"Disgusted and horrified by the many bad orchestrations of Chopin’s music for the ballet Les Sylphides," he writes, "I eventually created my own orchestration in 1936." For this work, he was originally offered an outright fee of £10. However, Roy’s version published by Boosey and Hawkes, was quickly taken up and continues to be used by ballet companies all over the world. It has also been recorded many times, so that it still produces a useful income of several thousand pounds a year.

As an orchestrator Roy was indefatigable during and after the Second World War and worked with many composers including William Walton, John Ireland, Alan Rawsthorne, Walter Goehr, Arthur Benjamin and Anthony Collins. He prepared a full orchestral arrangement of Liszt’s Funerailles, and orchestrated all Richard Addinsell’s music for eight BBC programmes and 24 films, "including the notorious Warsaw Concerto" (Chappell & Co. Inc. New York: 1942). He also arranged orchestral accompaniments for such well-known singers as Peter Dawson, Paul Robeson, Elisabeth Schumann and Richard Tauber for HMV recordings.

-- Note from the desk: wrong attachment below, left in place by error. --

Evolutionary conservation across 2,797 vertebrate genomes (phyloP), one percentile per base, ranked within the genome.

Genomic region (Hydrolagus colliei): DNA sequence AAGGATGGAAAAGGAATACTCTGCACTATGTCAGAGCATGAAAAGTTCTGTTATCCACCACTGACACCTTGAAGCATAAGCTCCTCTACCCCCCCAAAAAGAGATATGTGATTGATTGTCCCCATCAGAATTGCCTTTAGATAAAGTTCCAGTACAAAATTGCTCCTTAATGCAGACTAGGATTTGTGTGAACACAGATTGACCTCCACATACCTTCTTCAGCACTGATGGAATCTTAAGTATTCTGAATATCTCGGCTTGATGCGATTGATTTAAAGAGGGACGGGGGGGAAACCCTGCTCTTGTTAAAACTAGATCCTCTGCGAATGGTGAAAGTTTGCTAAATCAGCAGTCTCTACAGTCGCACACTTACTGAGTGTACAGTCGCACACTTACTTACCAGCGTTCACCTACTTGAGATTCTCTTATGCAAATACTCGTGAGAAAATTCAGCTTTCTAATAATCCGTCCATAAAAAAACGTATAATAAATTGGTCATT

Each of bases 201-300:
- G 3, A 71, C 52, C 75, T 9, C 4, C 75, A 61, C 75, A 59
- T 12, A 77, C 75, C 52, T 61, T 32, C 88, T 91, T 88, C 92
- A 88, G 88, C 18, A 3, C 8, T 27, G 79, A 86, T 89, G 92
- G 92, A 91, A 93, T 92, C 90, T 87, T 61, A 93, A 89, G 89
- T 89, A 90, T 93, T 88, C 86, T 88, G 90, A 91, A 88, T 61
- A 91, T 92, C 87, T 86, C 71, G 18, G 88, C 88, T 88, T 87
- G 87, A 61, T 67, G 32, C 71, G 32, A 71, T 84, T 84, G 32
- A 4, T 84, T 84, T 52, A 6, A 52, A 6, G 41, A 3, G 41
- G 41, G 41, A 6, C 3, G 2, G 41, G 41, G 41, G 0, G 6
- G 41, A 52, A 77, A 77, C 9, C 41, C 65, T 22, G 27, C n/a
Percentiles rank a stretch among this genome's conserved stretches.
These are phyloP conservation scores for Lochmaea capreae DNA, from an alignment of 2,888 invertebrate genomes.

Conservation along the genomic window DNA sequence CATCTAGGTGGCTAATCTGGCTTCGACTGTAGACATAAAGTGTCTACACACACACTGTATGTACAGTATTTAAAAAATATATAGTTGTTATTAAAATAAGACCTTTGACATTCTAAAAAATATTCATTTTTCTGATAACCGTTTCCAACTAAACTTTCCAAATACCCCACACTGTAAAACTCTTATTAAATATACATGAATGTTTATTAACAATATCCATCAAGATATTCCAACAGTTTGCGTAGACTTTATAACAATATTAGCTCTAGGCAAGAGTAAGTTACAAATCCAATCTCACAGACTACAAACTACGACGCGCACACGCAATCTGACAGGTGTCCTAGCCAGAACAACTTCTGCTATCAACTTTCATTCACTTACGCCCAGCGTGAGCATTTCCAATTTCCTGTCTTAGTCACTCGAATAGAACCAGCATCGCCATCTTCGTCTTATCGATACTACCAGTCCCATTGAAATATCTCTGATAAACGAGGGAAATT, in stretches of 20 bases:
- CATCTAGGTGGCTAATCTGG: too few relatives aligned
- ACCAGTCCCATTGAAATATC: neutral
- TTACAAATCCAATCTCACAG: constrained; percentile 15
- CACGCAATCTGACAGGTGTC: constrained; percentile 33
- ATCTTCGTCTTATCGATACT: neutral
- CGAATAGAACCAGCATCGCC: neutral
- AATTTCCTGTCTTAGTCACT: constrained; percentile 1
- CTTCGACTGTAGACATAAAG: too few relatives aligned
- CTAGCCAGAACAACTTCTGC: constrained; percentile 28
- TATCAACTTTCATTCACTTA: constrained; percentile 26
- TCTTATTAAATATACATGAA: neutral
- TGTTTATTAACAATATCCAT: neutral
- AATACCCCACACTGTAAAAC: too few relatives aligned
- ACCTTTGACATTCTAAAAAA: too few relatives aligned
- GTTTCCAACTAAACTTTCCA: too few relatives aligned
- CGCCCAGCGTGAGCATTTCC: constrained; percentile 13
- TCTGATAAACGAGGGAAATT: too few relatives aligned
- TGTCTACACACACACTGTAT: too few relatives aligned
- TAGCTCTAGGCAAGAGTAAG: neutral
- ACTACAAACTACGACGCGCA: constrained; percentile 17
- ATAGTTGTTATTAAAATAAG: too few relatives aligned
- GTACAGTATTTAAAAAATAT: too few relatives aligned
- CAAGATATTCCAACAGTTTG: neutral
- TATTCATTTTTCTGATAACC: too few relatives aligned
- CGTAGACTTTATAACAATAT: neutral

"From 1944 until the death of Ralph Vaughan Williams in 1958," he writes, "I had the unforgettable experience of being his friend and musical assistant, helping him to prepare works for performance and publication, including his last four symphonies and the opera Pilgrim’s Progress. As Roy makes clear in his book Working with Vaughan Williams (British Library Publishing: 1988), the composer’s manuscripts were very difficult to read. A large part of his job was to provide accurate and legible copies, and to correct the numerous mistakes in the original scores. He also had to deal with the many changes made in rehearsal, and to correct proofs.

Vaughan Williams described this process as "washing the face" of his music, while Roy saw himself as a "musical midhusband" to the composer’s new-born works. For 30 years, from 1942 to 1972, he performed a similar service for William Walton, whose scores were not quite so difficult to read. But he, too, would frequently change his mind, often at the very last minute.